Cat Island

March 25 – April 1.

Ruins of a loyalist period plantation in New Bight.

When we came to Cat Island we knew that we would have no westerly protection from the impending front. We figured we could hold on one more time and suffer through it. The day of the expected weather we left McQueen’s, sailed north, and tucked up behind a sandbar southeast of Bonefish Point, west of the town of New Bight. We hoped that the sandbar would break some of the waves once the wind turned west. Greg put a bridle on the anchor to point us into the swells. Despite our attempts to lesson the impact of the building waves, we spent a restless night as the boat rocked jarringly from side to side and with Greg jumping up to fine tune the bridle whenever the surging water became unbearable.

The next day the wind clocked around to the northeast and we moved closer to New Bight so we could do some exploring in town. Now, in the lee of this island, we looked forward to a pleasant anchorage. But the surge persisted, coming out of the northwest, making for uncomfortable days and more sleepless nights. After a few days of the northwest swells, the wind finally turned east and the gentle idyllic roll of the water returned. We made plans to do some more exploring up the coast, but our comfort only lasted briefly before the surge returned, this time from the southwest as the wind fell off to the southeast. We scrapped our plans to see any more of the island and made a plan to escape the uninviting waters of Cat Island.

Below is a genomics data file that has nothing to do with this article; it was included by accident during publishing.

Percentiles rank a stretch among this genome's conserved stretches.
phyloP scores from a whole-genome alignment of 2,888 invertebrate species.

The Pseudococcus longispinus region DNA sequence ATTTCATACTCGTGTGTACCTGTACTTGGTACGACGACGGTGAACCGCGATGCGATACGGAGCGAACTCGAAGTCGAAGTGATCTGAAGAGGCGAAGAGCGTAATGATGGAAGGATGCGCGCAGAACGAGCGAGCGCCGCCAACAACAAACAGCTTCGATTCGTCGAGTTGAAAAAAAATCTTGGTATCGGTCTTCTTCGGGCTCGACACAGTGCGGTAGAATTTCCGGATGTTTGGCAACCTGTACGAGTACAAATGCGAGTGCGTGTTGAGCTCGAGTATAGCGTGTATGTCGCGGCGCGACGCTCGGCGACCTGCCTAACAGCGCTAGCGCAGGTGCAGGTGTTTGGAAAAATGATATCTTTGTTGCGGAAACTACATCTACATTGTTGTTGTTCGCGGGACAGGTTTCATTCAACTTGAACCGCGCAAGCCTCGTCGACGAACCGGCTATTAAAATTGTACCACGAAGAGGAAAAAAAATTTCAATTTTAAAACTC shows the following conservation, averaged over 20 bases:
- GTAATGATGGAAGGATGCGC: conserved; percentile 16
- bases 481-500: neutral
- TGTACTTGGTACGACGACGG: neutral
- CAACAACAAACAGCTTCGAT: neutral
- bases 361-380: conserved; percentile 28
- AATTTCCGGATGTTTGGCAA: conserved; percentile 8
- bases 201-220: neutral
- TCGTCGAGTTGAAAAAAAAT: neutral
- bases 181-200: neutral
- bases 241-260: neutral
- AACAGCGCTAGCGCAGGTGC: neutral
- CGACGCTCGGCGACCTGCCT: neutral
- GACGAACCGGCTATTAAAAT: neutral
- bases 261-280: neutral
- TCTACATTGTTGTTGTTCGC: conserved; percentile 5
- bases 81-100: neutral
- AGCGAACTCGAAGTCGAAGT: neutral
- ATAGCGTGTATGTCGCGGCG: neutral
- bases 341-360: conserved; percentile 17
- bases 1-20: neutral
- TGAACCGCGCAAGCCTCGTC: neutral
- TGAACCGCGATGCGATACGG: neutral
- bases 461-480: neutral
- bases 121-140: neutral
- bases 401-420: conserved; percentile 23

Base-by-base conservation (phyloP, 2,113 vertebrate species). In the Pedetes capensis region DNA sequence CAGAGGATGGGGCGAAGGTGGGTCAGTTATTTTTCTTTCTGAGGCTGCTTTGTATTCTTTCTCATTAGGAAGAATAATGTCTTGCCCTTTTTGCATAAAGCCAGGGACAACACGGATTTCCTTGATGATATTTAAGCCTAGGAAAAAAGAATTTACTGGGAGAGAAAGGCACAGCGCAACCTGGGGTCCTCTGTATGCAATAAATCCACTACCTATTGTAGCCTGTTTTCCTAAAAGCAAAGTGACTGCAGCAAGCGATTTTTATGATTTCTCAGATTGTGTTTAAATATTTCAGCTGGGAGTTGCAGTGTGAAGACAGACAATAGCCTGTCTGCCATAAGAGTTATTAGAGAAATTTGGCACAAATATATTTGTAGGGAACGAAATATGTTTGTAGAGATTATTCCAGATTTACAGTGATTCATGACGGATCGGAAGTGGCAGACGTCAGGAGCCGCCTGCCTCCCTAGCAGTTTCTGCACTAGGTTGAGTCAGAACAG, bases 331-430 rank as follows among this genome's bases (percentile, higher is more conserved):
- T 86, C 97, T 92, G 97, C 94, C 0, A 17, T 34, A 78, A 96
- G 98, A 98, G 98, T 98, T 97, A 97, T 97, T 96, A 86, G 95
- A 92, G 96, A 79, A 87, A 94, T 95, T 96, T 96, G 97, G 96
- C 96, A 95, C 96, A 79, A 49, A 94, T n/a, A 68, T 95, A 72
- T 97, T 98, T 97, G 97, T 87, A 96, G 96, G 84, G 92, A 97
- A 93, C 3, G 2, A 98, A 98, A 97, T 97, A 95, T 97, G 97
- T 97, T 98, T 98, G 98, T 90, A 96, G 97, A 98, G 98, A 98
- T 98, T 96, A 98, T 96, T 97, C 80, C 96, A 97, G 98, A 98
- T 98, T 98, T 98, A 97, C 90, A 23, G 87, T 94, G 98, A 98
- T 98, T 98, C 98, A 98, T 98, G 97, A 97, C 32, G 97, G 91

In between our days of misery and of doing civilization type chores (buying fresh food, laundry, replenishing water, and discarding trash), we did manage to see and experience some of the island.

Cat Island is one of the poorer Bahamian islands. We saw many middle class homes, but also many people living in ramshackle structures. The island is littered with ruins. According to my guidebooks many of these deteriorating buildings are from loyalist days. But the history is lost, mingled in with the decline of more current structures. These buildings give a feeling of decay to the island, but the spirit of the people of Cat Island more than make up for the crumbling landscape.

Cat Islanders rival Long Islanders in friendliness and helpfulness. While visiting the town of Old Bight we inquired of a young man as to the location of a historical church. He didn’t know what we were talking about, but as we were conversing with him, his grandfather happened to be driving by down the main highway. “He’ll know where it is,” the young man told us as he ran out into the street and flagged down the passing car. The grandfather knew exactly what we were talking about and ended up giving us a ride to the location, as well as telling us a little history about the church.

We had the opportunity to engage with many friendly Cat Islanders, including Lula who gave us a ride to the grocery store; Pamela who served us beers and told us all about her five children; Pompey who told us about growing up in Cat Island, working on the mail boat, and about Father Jerome, the Catholic priest and architect who retired at the Hermitage in New Bight; Reverend Johnson who gave Greg directions to the Laundromat and sold us fresh produce out of his living room; and Rose who greeted us with a glowing smile and served us at the Good Friday fish fry and who we would later run into at the Laundromat.

We only spent time touring two of Cat Island’s many towns. In New Bight we visited the Hermitage (look for the story and pictures of the Hermitage in tomorrow’s post), the ruins of a plantation and had a beer at the regatta grounds. In Old Bight we attended a Good Friday fish fry, toured a couple of Father Jerome’s churches (pictures in tomorrow’s post) and had a beer at the Pass Me Not bar.